My skills in technology prognostication are long established and well known. About 15 years ago now, in a Peter Pontificates not unlike this one, I predicted that the Web was a passing fad and was sure to fall into disuse. After having so clearly established my ability to foresee the future, about 10 years ago I called for – and predicted – significant differentiation among x86 hardware platforms in the way that the memory and I/O buses were connected. I wrote that the way to get to a truly high performance computing experience was to, “bring us real map registers!”
It would be a mistake to assume that these demonstrations of technological prescience on my part are limited to times gone by. In fact, around the middle of 2010 I wrote, in part:
The iPad seems to me to be an iPod Touch with a case of Elephantiasis. I don’t want one. I don’t know why I would want one. In fact, I can barely conceive of why anyone would want one.
I don’t know about you, but I don’t want to read the New York Times or a novel on an LCD display. And that means I don’t want to read these things on an iPad.
If the “pad” genre catches the imagination of the market, [w]e can be sure that scads of very similar devices will be brought to us by the clever folks in Taiwan, at prices that will be hard to beat. Not to mention, as I write this, Microsoft is reportedly readying “Courier” and Google is preparing an Android-based slate.
My record for predicting technological trends thus remains intact.
The iPad clones from Taiwan are uniformly disappointing. “Courier” was cancelled. The first reasonable Android tablet (the Galaxy Tab) was released just before Christmas 2010 to less than stellar reviews. Eight months after its initial release, the iPad still lacks a serious competitor.
The original iPad is stunningly popular. According to the Wall Street Journal, 1 in every 9 people surveyed said they planned to give an iPad as a Christmas gift in 2010. To date, Apple has sold over 14 million iPads. FOURTEEN million. In just 8 months.
They haven’t sold that many iPads because they suck and are useless. In fact, just a few months after writing the pontification quoted above I bought an iPad. I liked it so much that I subsequently gave iPads as gifts to several of the engineers here at OSR. Why?
Because the iPad is a darn good toy, that’s why. It’s an almost perfect device for consuming web content and media. It turns on instantly, connects to WiFi or 3G with ease, let’s you surf the web, play games, read newspapers and ebooks, watch movies or TV shows, and listen to your music all on a single device. The battery lasts between 9 and 10 hours. If you travel, you get one item to carry along that is guaranteed to keep you amused on a long flight. If you sit at home on the couch, you have a friendly little device that lets you look things up while watching TV (grabbing your iPad and tapping something out doesn’t seem nearly as anti-social as grabbing a laptop, opening it up, waiting for it to boot, logging in, and typing on the keyboard). If you want to read a newspaper with your morning coffee, you can do it with the iPad – even if that newspaper is published in another city or country.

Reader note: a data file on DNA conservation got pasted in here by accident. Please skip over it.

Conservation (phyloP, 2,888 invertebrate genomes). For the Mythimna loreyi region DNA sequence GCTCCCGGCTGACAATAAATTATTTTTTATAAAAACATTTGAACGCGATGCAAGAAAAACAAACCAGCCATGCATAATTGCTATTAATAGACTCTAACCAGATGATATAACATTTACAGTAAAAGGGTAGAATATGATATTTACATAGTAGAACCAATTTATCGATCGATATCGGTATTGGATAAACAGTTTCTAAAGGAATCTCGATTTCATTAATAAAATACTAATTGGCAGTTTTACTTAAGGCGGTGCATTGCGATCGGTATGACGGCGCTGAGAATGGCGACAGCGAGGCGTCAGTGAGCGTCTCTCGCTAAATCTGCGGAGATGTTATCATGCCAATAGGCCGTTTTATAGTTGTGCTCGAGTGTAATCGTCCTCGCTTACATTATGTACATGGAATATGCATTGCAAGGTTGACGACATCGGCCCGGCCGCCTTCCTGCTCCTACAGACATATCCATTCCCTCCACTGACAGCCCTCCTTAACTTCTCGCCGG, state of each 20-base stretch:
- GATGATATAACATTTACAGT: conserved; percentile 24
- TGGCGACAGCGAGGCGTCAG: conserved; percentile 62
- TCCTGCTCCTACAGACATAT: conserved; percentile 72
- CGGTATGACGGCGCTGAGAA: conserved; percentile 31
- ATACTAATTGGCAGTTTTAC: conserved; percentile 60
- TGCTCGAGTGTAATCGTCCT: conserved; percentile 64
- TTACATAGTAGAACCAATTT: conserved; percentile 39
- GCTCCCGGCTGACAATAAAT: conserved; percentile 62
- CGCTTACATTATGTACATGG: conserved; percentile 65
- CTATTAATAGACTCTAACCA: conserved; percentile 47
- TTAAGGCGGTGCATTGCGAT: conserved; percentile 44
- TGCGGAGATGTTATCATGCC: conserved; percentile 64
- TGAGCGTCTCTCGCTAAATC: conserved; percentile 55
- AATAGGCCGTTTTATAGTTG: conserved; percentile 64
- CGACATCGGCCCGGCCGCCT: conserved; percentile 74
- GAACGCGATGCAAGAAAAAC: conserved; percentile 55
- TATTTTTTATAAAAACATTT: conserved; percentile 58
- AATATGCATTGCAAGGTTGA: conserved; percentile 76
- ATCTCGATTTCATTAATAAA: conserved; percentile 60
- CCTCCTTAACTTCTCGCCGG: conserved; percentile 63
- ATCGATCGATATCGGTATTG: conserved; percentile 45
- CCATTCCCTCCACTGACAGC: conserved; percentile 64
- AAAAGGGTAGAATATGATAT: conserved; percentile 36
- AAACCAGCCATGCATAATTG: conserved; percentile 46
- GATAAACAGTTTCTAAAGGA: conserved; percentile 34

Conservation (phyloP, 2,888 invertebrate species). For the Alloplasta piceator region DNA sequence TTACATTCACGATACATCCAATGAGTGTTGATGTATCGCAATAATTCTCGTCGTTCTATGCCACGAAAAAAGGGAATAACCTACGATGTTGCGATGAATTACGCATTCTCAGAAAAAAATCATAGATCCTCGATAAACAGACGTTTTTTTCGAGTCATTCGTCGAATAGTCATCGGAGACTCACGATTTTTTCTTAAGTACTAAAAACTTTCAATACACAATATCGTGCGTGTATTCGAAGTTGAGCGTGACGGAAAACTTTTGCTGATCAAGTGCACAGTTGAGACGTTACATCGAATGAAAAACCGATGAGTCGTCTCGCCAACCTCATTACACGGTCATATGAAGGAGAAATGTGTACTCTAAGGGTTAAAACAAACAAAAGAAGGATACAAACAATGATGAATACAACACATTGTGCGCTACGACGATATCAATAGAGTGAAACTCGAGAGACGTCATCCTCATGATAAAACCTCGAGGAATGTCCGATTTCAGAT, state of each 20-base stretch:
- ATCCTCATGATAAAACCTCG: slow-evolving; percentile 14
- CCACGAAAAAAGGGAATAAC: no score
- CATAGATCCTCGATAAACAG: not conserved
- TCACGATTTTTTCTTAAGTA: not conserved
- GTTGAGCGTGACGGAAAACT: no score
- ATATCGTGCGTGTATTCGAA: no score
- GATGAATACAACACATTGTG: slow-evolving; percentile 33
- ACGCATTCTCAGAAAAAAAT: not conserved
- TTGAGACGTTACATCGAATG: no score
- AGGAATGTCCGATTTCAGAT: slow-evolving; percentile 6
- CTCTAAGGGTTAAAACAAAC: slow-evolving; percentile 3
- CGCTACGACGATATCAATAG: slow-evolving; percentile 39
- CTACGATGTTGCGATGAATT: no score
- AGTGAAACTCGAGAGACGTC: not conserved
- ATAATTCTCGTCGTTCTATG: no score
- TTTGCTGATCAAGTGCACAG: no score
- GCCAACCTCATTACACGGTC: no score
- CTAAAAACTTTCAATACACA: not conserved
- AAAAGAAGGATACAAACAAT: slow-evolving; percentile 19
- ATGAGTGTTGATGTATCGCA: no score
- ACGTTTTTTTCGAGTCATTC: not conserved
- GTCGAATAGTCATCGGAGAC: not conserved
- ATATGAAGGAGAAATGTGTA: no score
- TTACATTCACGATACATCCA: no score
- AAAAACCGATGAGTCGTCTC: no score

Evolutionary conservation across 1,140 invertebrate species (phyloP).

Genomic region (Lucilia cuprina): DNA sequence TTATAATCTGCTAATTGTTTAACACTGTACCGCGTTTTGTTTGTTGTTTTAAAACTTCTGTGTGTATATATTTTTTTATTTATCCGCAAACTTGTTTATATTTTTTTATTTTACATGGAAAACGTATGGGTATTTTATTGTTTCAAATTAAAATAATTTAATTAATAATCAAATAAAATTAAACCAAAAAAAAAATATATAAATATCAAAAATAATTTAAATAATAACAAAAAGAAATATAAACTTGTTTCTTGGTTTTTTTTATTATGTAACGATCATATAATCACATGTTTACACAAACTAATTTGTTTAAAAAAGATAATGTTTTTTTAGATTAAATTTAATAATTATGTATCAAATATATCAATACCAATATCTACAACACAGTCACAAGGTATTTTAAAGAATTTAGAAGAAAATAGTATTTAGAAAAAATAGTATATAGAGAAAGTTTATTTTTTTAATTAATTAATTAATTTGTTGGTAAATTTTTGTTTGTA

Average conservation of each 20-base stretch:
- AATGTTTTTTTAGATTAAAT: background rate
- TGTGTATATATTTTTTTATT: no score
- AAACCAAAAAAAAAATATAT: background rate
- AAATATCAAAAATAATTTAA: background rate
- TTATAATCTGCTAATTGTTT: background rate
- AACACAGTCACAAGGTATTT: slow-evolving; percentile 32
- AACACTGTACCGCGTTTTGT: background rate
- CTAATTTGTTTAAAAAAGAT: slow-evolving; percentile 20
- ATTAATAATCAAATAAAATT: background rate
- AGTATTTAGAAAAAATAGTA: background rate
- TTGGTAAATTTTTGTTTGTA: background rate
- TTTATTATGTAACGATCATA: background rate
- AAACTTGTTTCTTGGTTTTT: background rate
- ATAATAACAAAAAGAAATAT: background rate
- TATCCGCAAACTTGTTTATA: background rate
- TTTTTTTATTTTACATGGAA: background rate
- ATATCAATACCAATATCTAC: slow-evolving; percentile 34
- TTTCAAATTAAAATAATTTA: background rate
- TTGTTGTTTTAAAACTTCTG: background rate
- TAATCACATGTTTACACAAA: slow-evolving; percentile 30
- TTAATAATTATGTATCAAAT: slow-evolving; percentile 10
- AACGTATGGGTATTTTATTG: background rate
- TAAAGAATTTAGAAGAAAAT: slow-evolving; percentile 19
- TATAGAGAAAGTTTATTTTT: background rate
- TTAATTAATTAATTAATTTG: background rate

In short, much to my surprise, the iPad is an excellent device that fills a new and unique niche. Sort of like the iPod before it.
So, aside from demonstrating how I can occasionally be wrong in matters of technology forecasting, why should I be pontificating on this topic here in The NT Insider? What does the iPad have to do with Windows driver development? Well, I’m writing this because the iPad presents a serious risk to Microsoft.
Oh, yes… I’ve heard the rumors about Microsoft slates and tablets and upcoming Windows support for the ARM processor. And I have no doubt that, one way or the other, Microsoft can knock-out some sort of a credible tablet device. But the thing that makes the iPad such a thoroughly satisfying device is the entirety of the experience: The ease of use of the interface; the ability to buy games and applications with just a touch of the slate; and, most importantly, the breadth of third-party application offerings.
So while I’d probably still like my iPad, I wouldn’t be nearly as thrilled with it if I couldn’t play Plants vs Zombies. I wouldn’t be as excited if I couldn’t read The Wall Street Journal each morning. And I wouldn’t be nearly as pleased with my iPad if it didn’t allow me to buy and read Kindle books.
I realize that the Windows Phone 7 app store (“Marketplace”) could be a prototype for a similar feature for Windows-based tablets. However, it will take a pretty large installed base before significant numbers of application developers move their wares to a Windows-based platform.
Please understand the point I’m trying to make: It’s not the dollars lost in iPad sales that represents the major challenge to Microsoft. It’s the overall positive exposure to Apple that people get. You play with an iPad, you like it, and – consciously or unconsciously – you start to think “you know, maybe this Apple stuff isn’t half bad.” Before you know it, you’ve stopped thinking of Safari as some crippled piece of shite. Next, you start cursing web sites that provide Flash content, calling them “ignorant” and “behind the times” for not getting on the HTML 5 and H.264 bandwagon which (Apple assures us) are open standards and what we all really want.